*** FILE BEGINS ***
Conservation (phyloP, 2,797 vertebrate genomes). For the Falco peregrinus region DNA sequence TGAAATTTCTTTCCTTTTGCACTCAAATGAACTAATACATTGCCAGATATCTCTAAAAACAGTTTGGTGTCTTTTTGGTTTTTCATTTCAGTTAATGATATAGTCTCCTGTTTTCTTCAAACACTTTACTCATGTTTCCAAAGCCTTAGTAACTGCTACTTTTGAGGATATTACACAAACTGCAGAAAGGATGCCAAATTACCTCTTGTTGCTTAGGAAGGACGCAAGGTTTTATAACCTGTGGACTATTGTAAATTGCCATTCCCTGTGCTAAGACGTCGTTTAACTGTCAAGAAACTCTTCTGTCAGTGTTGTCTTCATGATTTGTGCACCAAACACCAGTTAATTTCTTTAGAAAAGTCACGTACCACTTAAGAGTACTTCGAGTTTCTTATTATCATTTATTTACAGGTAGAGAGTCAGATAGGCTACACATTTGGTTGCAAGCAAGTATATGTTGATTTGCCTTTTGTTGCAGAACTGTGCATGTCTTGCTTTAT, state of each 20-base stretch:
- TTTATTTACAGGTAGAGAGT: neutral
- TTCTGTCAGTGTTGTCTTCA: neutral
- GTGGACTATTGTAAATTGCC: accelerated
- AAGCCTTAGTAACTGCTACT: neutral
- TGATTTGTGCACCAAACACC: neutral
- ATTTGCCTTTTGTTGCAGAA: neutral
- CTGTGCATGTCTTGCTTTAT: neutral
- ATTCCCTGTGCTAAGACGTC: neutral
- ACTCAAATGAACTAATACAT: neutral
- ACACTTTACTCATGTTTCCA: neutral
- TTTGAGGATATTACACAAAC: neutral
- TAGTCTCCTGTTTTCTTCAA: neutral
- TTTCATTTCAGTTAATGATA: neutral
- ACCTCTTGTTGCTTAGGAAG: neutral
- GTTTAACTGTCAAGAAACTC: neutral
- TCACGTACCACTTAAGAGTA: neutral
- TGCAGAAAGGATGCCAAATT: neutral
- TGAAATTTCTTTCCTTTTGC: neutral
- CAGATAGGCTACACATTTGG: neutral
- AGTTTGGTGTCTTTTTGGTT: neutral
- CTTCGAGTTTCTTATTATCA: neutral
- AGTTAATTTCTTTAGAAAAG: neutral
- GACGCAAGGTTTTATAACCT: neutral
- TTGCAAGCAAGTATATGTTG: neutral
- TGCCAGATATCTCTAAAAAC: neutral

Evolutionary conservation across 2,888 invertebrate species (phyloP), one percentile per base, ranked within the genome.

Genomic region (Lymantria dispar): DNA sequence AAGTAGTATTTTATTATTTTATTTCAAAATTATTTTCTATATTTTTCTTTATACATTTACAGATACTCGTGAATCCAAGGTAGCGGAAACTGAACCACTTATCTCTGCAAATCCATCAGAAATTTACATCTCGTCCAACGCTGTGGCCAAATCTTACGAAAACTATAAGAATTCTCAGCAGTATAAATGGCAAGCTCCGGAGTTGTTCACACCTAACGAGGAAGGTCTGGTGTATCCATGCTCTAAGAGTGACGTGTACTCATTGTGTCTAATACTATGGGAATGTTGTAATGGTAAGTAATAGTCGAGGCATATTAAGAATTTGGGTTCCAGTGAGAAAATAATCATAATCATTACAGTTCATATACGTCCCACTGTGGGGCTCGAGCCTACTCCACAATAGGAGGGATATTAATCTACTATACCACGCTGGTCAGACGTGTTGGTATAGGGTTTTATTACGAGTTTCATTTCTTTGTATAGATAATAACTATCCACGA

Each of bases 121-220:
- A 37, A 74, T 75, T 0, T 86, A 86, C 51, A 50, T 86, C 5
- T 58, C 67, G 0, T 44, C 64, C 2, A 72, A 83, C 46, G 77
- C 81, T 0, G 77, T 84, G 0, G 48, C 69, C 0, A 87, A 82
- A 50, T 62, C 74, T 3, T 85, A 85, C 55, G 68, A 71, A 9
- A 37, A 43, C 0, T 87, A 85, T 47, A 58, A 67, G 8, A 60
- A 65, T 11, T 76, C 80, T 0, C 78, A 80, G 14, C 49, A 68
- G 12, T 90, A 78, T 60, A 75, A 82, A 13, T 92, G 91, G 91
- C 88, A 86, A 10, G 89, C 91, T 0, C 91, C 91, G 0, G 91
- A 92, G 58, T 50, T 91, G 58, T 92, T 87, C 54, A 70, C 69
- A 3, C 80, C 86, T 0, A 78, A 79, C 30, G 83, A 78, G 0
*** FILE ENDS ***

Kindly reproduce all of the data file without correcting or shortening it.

Conservation (phyloP, 2,797 vertebrate genomes). For the Falco peregrinus region DNA sequence TGAAATTTCTTTCCTTTTGCACTCAAATGAACTAATACATTGCCAGATATCTCTAAAAACAGTTTGGTGTCTTTTTGGTTTTTCATTTCAGTTAATGATATAGTCTCCTGTTTTCTTCAAACACTTTACTCATGTTTCCAAAGCCTTAGTAACTGCTACTTTTGAGGATATTACACAAACTGCAGAAAGGATGCCAAATTACCTCTTGTTGCTTAGGAAGGACGCAAGGTTTTATAACCTGTGGACTATTGTAAATTGCCATTCCCTGTGCTAAGACGTCGTTTAACTGTCAAGAAACTCTTCTGTCAGTGTTGTCTTCATGATTTGTGCACCAAACACCAGTTAATTTCTTTAGAAAAGTCACGTACCACTTAAGAGTACTTCGAGTTTCTTATTATCATTTATTTACAGGTAGAGAGTCAGATAGGCTACACATTTGGTTGCAAGCAAGTATATGTTGATTTGCCTTTTGTTGCAGAACTGTGCATGTCTTGCTTTAT, state of each 20-base stretch:
- TTTATTTACAGGTAGAGAGT: neutral
- TTCTGTCAGTGTTGTCTTCA: neutral
- GTGGACTATTGTAAATTGCC: accelerated
- AAGCCTTAGTAACTGCTACT: neutral
- TGATTTGTGCACCAAACACC: neutral
- ATTTGCCTTTTGTTGCAGAA: neutral
- CTGTGCATGTCTTGCTTTAT: neutral
- ATTCCCTGTGCTAAGACGTC: neutral
- ACTCAAATGAACTAATACAT: neutral
- ACACTTTACTCATGTTTCCA: neutral
- TTTGAGGATATTACACAAAC: neutral
- TAGTCTCCTGTTTTCTTCAA: neutral
- TTTCATTTCAGTTAATGATA: neutral
- ACCTCTTGTTGCTTAGGAAG: neutral
- GTTTAACTGTCAAGAAACTC: neutral
- TCACGTACCACTTAAGAGTA: neutral
- TGCAGAAAGGATGCCAAATT: neutral
- TGAAATTTCTTTCCTTTTGC: neutral
- CAGATAGGCTACACATTTGG: neutral
- AGTTTGGTGTCTTTTTGGTT: neutral
- CTTCGAGTTTCTTATTATCA: neutral
- AGTTAATTTCTTTAGAAAAG: neutral
- GACGCAAGGTTTTATAACCT: neutral
- TTGCAAGCAAGTATATGTTG: neutral
- TGCCAGATATCTCTAAAAAC: neutral

Evolutionary conservation across 2,888 invertebrate species (phyloP), one percentile per base, ranked within the genome.

Genomic region (Lymantria dispar): DNA sequence AAGTAGTATTTTATTATTTTATTTCAAAATTATTTTCTATATTTTTCTTTATACATTTACAGATACTCGTGAATCCAAGGTAGCGGAAACTGAACCACTTATCTCTGCAAATCCATCAGAAATTTACATCTCGTCCAACGCTGTGGCCAAATCTTACGAAAACTATAAGAATTCTCAGCAGTATAAATGGCAAGCTCCGGAGTTGTTCACACCTAACGAGGAAGGTCTGGTGTATCCATGCTCTAAGAGTGACGTGTACTCATTGTGTCTAATACTATGGGAATGTTGTAATGGTAAGTAATAGTCGAGGCATATTAAGAATTTGGGTTCCAGTGAGAAAATAATCATAATCATTACAGTTCATATACGTCCCACTGTGGGGCTCGAGCCTACTCCACAATAGGAGGGATATTAATCTACTATACCACGCTGGTCAGACGTGTTGGTATAGGGTTTTATTACGAGTTTCATTTCTTTGTATAGATAATAACTATCCACGA

Each of bases 121-220:
- A 37, A 74, T 75, T 0, T 86, A 86, C 51, A 50, T 86, C 5
- T 58, C 67, G 0, T 44, C 64, C 2, A 72, A 83, C 46, G 77
- C 81, T 0, G 77, T 84, G 0, G 48, C 69, C 0, A 87, A 82
- A 50, T 62, C 74, T 3, T 85, A 85, C 55, G 68, A 71, A 9
- A 37, A 43, C 0, T 87, A 85, T 47, A 58, A 67, G 8, A 60
- A 65, T 11, T 76, C 80, T 0, C 78, A 80, G 14, C 49, A 68
- G 12, T 90, A 78, T 60, A 75, A 82, A 13, T 92, G 91, G 91
- C 88, A 86, A 10, G 89, C 91, T 0, C 91, C 91, G 0, G 91
- A 92, G 58, T 50, T 91, G 58, T 92, T 87, C 54, A 70, C 69
- A 3, C 80, C 86, T 0, A 78, A 79, C 30, G 83, A 78, G 0